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Pagan Origin of Partialist Doctrines by Pitrat

Origen says Where is the man of good sense


Therefore,

the doctrine of original sin was generally believed by the Pagans.

We stated, at the commencement of this chapter, that the Roman Catholic writers are unanimous in the opinion that it was the belief of a large number of Pagans, that man had fallen from a higher state of existence. However, a small number only of the same writers are of the opinion that the Jews believed in the doctrine of original sin; and they find no other proof of the assertion than the ceremony of circumcision, which, as is familiar to all, was a mere legal and national observance, and had not the virtue of remitting sin. In the first centuries of the Christian era, baptism was considered as a mere ceremony for initiating catechumens to the Christian profession.

It was only towards the end of the third century, that the belief of the transmission of Adam's sin to all his descendants was introduced in the Church of Rome, which already considered herself the mistress of the other churches. Soon afterwards the dogma that baptism had the virtue of remitting original sin was established. As proof of these two facts, we have the testimony of more than twenty-three Christian sects of the first centuries, which did not admit the dogma of original sin; and did not believe that baptism had the virtue of remitting sin. We quote a few of those sects: the Simonians, the Nicolaites, the Valentinians, the Basilidians, the Carpocratians, the Ophites, the

Sethians, the Pelagians, all the Gnostic sects, etc.

Therefore, the Church of Rome borrowed the dogma of original sin from the Pagans. To this many Roman Catholic writers say: true the Pagans held this doctrine, but we did not borrow it from them; we found it in the first chapters of Genesis. We rejoin that even the fathers of the fourth century did not understand those chapters literally, and thereby as teaching the dogma of original sin. St. Augustine, in his work, City of God, avers that it was a general opinion among Christians, that the first three chapters of Genesis are allegorical, and that he himself is inclined to think so. He confesses that it is impossible to take them literally without hurting piety, and ascribing to God unworthy actions. Origen says: "Where is the man of good sense, who can ever believe that there have been a first, a second, and a third days, and that those days had each an evening and morning, though there were not yet neither sun, nor moon, nor stars? Where is the man credulous enough to believe, that God was working like a gardener, and that he planted a garden in Orient; that the tree of life was a real tree, whose fruit would preserve life?"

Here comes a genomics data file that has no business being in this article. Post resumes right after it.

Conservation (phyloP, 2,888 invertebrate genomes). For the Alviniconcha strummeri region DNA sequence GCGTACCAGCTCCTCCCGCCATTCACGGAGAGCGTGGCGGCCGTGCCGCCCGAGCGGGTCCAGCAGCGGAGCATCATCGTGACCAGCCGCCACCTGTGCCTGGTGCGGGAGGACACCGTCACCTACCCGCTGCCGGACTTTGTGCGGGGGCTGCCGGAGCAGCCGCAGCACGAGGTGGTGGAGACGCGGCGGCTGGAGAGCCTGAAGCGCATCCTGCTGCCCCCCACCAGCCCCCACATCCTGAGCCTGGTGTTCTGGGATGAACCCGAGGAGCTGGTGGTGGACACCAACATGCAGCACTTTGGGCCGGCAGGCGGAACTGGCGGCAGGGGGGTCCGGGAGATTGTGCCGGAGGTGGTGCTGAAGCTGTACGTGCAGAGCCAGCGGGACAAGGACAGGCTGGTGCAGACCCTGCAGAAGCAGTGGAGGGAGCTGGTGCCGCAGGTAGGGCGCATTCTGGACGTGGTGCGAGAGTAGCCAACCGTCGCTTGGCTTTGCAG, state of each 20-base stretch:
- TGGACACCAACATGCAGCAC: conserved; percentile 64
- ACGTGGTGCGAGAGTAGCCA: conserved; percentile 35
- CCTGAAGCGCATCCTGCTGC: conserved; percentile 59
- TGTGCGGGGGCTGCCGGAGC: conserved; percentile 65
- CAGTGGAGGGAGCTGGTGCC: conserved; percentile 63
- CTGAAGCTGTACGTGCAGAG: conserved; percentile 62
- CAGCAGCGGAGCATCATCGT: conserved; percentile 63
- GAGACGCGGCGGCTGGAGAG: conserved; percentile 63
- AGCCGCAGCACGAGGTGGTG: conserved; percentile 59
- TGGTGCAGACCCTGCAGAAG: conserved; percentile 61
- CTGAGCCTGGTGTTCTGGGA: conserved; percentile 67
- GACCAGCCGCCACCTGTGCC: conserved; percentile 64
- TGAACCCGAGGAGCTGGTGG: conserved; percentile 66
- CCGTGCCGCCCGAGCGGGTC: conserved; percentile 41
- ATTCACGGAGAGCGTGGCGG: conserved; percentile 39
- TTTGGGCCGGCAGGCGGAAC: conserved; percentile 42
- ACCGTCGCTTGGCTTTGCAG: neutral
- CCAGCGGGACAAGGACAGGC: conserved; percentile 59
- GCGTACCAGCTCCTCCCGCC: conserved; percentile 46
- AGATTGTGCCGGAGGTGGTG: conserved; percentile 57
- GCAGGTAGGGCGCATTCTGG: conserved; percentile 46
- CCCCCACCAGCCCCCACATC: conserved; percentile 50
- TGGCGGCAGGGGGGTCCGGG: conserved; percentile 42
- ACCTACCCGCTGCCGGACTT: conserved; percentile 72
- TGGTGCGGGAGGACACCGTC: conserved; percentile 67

Origen compared the temptation of Adam to that of the birth of Love, whose father was Porus, or Abundance, and whose mother was Poverty. He adds that there are in the Old Testament facts, which, if understood literally, are absurd, and which, if understood allegorically, contain valuable truths. We refer the reader for the above to the following works: See St. Augustine, De Civitate Dei, liber xi, cap. 6, et liber 2, cap. xi, No. 24.--De Genesi ad Litteram, liber 4, No. 44.--De Catechis Rudibus, cap. 13. The opinion of St. Athanase can be found in his Oratio Contra Arium, No. 60.--That of Origen, in his work De Principiis, liber iv, No. 16, contra Celsum, liber 6, No. 50, 51. That of St. Ambrosius, in his Hexam, liber one, cap. 7, et Sequentia. That of Theodoret, in his Quest. in Genes. interpr. cap. v. et Sequentia, and that of St. Gregory in his Moral, in Job, liber 32, cap. 9.


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